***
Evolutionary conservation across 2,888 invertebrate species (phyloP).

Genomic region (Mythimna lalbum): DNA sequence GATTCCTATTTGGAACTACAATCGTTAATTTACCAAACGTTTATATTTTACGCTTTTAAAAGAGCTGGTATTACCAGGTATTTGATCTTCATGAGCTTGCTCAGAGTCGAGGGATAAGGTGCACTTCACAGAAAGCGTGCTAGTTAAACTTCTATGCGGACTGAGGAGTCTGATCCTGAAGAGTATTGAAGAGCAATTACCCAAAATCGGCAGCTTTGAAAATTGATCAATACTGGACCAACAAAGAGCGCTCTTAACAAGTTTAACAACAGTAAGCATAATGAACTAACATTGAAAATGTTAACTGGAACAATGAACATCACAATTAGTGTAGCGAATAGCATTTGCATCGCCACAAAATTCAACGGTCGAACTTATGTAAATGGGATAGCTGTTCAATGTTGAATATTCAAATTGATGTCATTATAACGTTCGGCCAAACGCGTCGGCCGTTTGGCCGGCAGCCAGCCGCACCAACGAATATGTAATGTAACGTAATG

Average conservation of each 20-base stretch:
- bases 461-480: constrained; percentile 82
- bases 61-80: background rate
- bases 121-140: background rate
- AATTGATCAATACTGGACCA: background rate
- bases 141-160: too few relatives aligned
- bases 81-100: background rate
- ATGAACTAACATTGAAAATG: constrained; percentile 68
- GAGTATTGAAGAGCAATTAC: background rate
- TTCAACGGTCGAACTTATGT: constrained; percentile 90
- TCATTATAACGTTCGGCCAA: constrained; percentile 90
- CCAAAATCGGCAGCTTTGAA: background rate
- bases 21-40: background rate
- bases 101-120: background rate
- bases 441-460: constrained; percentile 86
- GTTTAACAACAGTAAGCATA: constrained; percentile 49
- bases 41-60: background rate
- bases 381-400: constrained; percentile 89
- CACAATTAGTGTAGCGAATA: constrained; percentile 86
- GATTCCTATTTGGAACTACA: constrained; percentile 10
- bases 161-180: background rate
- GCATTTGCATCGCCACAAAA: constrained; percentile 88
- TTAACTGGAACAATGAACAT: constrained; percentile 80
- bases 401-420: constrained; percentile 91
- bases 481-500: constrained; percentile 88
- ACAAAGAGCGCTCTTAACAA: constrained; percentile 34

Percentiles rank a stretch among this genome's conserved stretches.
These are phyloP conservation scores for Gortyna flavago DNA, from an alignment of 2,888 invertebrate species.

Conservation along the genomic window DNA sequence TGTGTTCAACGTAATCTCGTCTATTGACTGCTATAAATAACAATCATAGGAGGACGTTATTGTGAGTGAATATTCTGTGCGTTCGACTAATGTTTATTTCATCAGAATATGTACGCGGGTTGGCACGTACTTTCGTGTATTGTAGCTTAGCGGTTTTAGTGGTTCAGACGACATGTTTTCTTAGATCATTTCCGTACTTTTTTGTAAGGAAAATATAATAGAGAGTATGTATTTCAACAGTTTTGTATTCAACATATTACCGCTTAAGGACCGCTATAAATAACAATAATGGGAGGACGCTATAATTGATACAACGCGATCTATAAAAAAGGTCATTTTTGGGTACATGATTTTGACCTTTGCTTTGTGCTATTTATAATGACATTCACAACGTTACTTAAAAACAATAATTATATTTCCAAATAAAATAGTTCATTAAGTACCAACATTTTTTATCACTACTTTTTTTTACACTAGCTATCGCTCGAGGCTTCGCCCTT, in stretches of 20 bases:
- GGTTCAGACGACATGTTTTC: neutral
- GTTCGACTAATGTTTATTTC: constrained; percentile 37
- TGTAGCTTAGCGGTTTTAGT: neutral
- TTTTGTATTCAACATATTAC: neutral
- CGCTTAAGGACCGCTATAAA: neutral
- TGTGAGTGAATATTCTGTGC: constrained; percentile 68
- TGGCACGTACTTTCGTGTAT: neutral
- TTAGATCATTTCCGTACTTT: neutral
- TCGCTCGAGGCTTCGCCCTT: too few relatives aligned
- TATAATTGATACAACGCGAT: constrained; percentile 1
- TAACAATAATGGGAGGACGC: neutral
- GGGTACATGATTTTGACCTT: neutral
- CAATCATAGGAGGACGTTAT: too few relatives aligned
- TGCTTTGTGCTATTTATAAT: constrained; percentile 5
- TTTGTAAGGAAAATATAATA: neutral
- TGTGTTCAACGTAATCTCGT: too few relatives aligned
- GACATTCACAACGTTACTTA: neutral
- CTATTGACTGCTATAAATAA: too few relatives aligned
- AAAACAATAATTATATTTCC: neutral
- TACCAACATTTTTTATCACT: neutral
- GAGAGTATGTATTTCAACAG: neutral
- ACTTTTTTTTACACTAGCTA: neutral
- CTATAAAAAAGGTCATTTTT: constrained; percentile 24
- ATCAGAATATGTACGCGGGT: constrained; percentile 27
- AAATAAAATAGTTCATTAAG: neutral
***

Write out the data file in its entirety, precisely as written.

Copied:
Evolutionary conservation across 2,888 invertebrate species (phyloP).

Genomic region (Mythimna lalbum): DNA sequence GATTCCTATTTGGAACTACAATCGTTAATTTACCAAACGTTTATATTTTACGCTTTTAAAAGAGCTGGTATTACCAGGTATTTGATCTTCATGAGCTTGCTCAGAGTCGAGGGATAAGGTGCACTTCACAGAAAGCGTGCTAGTTAAACTTCTATGCGGACTGAGGAGTCTGATCCTGAAGAGTATTGAAGAGCAATTACCCAAAATCGGCAGCTTTGAAAATTGATCAATACTGGACCAACAAAGAGCGCTCTTAACAAGTTTAACAACAGTAAGCATAATGAACTAACATTGAAAATGTTAACTGGAACAATGAACATCACAATTAGTGTAGCGAATAGCATTTGCATCGCCACAAAATTCAACGGTCGAACTTATGTAAATGGGATAGCTGTTCAATGTTGAATATTCAAATTGATGTCATTATAACGTTCGGCCAAACGCGTCGGCCGTTTGGCCGGCAGCCAGCCGCACCAACGAATATGTAATGTAACGTAATG

Average conservation of each 20-base stretch:
- bases 461-480: constrained; percentile 82
- bases 61-80: background rate
- bases 121-140: background rate
- AATTGATCAATACTGGACCA: background rate
- bases 141-160: too few relatives aligned
- bases 81-100: background rate
- ATGAACTAACATTGAAAATG: constrained; percentile 68
- GAGTATTGAAGAGCAATTAC: background rate
- TTCAACGGTCGAACTTATGT: constrained; percentile 90
- TCATTATAACGTTCGGCCAA: constrained; percentile 90
- CCAAAATCGGCAGCTTTGAA: background rate
- bases 21-40: background rate
- bases 101-120: background rate
- bases 441-460: constrained; percentile 86
- GTTTAACAACAGTAAGCATA: constrained; percentile 49
- bases 41-60: background rate
- bases 381-400: constrained; percentile 89
- CACAATTAGTGTAGCGAATA: constrained; percentile 86
- GATTCCTATTTGGAACTACA: constrained; percentile 10
- bases 161-180: background rate
- GCATTTGCATCGCCACAAAA: constrained; percentile 88
- TTAACTGGAACAATGAACAT: constrained; percentile 80
- bases 401-420: constrained; percentile 91
- bases 481-500: constrained; percentile 88
- ACAAAGAGCGCTCTTAACAA: constrained; percentile 34

Percentiles rank a stretch among this genome's conserved stretches.
These are phyloP conservation scores for Gortyna flavago DNA, from an alignment of 2,888 invertebrate species.

Conservation along the genomic window DNA sequence TGTGTTCAACGTAATCTCGTCTATTGACTGCTATAAATAACAATCATAGGAGGACGTTATTGTGAGTGAATATTCTGTGCGTTCGACTAATGTTTATTTCATCAGAATATGTACGCGGGTTGGCACGTACTTTCGTGTATTGTAGCTTAGCGGTTTTAGTGGTTCAGACGACATGTTTTCTTAGATCATTTCCGTACTTTTTTGTAAGGAAAATATAATAGAGAGTATGTATTTCAACAGTTTTGTATTCAACATATTACCGCTTAAGGACCGCTATAAATAACAATAATGGGAGGACGCTATAATTGATACAACGCGATCTATAAAAAAGGTCATTTTTGGGTACATGATTTTGACCTTTGCTTTGTGCTATTTATAATGACATTCACAACGTTACTTAAAAACAATAATTATATTTCCAAATAAAATAGTTCATTAAGTACCAACATTTTTTATCACTACTTTTTTTTACACTAGCTATCGCTCGAGGCTTCGCCCTT, in stretches of 20 bases:
- GGTTCAGACGACATGTTTTC: neutral
- GTTCGACTAATGTTTATTTC: constrained; percentile 37
- TGTAGCTTAGCGGTTTTAGT: neutral
- TTTTGTATTCAACATATTAC: neutral
- CGCTTAAGGACCGCTATAAA: neutral
- TGTGAGTGAATATTCTGTGC: constrained; percentile 68
- TGGCACGTACTTTCGTGTAT: neutral
- TTAGATCATTTCCGTACTTT: neutral
- TCGCTCGAGGCTTCGCCCTT: too few relatives aligned
- TATAATTGATACAACGCGAT: constrained; percentile 1
- TAACAATAATGGGAGGACGC: neutral
- GGGTACATGATTTTGACCTT: neutral
- CAATCATAGGAGGACGTTAT: too few relatives aligned
- TGCTTTGTGCTATTTATAAT: constrained; percentile 5
- TTTGTAAGGAAAATATAATA: neutral
- TGTGTTCAACGTAATCTCGT: too few relatives aligned
- GACATTCACAACGTTACTTA: neutral
- CTATTGACTGCTATAAATAA: too few relatives aligned
- AAAACAATAATTATATTTCC: neutral
- TACCAACATTTTTTATCACT: neutral
- GAGAGTATGTATTTCAACAG: neutral
- ACTTTTTTTTACACTAGCTA: neutral
- CTATAAAAAAGGTCATTTTT: constrained; percentile 24
- ATCAGAATATGTACGCGGGT: constrained; percentile 27
- AAATAAAATAGTTCATTAAG: neutral